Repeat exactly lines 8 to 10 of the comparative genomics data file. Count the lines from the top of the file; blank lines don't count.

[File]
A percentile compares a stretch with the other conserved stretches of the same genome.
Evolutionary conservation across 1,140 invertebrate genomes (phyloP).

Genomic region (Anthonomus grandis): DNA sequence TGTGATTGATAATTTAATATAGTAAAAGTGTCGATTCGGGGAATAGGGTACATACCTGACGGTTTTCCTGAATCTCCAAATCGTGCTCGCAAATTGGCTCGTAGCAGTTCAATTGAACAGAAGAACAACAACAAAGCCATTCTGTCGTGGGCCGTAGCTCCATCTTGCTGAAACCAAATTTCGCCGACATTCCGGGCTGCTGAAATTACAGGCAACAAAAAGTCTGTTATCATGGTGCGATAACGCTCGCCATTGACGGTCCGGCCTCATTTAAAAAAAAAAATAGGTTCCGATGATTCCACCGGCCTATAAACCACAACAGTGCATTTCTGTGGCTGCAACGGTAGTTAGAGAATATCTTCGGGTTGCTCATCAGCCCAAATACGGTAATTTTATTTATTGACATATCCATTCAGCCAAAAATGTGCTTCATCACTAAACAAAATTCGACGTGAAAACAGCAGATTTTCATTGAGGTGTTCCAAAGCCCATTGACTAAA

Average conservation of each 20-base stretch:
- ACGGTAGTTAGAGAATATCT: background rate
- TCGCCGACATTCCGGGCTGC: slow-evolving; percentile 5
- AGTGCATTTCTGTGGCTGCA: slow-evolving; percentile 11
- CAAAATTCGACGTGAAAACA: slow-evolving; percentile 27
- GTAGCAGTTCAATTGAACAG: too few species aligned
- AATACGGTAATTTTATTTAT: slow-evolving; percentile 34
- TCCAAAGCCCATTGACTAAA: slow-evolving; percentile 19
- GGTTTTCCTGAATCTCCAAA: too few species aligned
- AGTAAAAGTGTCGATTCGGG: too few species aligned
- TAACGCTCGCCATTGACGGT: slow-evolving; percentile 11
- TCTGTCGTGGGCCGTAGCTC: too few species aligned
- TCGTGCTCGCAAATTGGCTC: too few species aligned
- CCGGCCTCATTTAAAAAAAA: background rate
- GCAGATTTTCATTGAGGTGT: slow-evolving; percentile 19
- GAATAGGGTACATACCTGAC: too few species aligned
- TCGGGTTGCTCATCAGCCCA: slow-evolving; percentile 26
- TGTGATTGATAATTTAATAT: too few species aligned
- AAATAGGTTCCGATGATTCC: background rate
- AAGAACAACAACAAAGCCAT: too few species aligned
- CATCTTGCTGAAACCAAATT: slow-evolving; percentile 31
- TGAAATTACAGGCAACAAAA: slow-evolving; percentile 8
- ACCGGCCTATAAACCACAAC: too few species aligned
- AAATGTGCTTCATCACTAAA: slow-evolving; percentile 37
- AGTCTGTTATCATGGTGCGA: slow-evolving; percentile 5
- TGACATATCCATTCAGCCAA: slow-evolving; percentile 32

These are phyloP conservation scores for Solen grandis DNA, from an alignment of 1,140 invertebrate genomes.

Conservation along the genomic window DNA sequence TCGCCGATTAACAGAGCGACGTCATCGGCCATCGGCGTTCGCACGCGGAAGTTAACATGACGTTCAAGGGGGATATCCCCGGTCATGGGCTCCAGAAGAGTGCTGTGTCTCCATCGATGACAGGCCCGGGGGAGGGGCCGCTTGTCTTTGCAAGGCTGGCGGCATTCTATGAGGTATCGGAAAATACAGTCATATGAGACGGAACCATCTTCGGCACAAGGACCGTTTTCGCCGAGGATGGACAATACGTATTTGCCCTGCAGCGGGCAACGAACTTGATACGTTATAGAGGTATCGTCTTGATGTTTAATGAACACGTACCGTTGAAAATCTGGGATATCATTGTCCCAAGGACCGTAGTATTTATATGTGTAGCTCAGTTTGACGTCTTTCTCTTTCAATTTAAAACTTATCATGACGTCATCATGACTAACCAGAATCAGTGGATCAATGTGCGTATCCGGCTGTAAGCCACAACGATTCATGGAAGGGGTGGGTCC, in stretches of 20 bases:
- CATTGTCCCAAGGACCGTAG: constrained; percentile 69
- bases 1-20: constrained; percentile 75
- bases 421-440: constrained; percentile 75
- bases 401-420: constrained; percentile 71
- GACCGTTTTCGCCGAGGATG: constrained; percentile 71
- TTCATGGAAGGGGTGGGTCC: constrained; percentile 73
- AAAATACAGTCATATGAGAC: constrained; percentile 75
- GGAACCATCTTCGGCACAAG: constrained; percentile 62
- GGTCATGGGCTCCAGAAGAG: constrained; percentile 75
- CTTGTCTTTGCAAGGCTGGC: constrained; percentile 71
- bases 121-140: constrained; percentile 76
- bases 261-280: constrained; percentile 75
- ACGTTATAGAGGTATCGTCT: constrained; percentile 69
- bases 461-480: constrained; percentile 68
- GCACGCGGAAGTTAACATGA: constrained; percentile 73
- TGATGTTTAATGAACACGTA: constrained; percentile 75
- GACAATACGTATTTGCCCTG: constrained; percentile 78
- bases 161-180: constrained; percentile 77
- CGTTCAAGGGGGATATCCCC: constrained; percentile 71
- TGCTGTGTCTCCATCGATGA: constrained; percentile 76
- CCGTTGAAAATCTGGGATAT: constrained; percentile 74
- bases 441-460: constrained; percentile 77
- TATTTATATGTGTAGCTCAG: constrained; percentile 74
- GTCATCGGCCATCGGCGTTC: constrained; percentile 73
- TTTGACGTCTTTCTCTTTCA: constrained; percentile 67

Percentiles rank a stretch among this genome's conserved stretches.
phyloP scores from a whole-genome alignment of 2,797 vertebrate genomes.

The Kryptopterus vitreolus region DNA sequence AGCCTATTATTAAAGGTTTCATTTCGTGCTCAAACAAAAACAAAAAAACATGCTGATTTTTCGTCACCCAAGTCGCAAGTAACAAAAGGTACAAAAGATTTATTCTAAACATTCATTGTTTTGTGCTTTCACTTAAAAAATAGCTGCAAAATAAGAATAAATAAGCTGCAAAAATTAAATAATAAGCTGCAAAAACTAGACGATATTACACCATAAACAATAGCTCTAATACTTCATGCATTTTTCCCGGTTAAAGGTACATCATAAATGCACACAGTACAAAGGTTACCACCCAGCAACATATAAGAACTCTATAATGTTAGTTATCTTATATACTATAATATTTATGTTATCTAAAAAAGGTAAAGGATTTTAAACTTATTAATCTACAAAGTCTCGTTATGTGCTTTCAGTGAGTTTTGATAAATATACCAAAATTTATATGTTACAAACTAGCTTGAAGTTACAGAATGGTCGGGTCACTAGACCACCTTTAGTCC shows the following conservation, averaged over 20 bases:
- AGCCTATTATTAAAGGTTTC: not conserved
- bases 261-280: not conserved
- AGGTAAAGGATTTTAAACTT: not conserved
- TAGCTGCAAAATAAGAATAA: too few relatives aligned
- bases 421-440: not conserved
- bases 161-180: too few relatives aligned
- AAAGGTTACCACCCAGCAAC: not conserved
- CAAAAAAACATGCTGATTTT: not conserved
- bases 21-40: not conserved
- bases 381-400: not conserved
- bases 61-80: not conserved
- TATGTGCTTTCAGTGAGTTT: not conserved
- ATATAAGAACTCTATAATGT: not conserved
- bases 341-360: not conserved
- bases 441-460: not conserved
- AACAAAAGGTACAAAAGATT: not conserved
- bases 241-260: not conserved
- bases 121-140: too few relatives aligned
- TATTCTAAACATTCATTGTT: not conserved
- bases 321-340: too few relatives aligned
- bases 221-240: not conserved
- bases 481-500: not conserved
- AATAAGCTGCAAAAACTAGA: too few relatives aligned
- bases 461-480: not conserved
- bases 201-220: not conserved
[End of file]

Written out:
- CAAAATTCGACGTGAAAACA: slow-evolving; percentile 27
- GTAGCAGTTCAATTGAACAG: too few species aligned
- AATACGGTAATTTTATTTAT: slow-evolving; percentile 34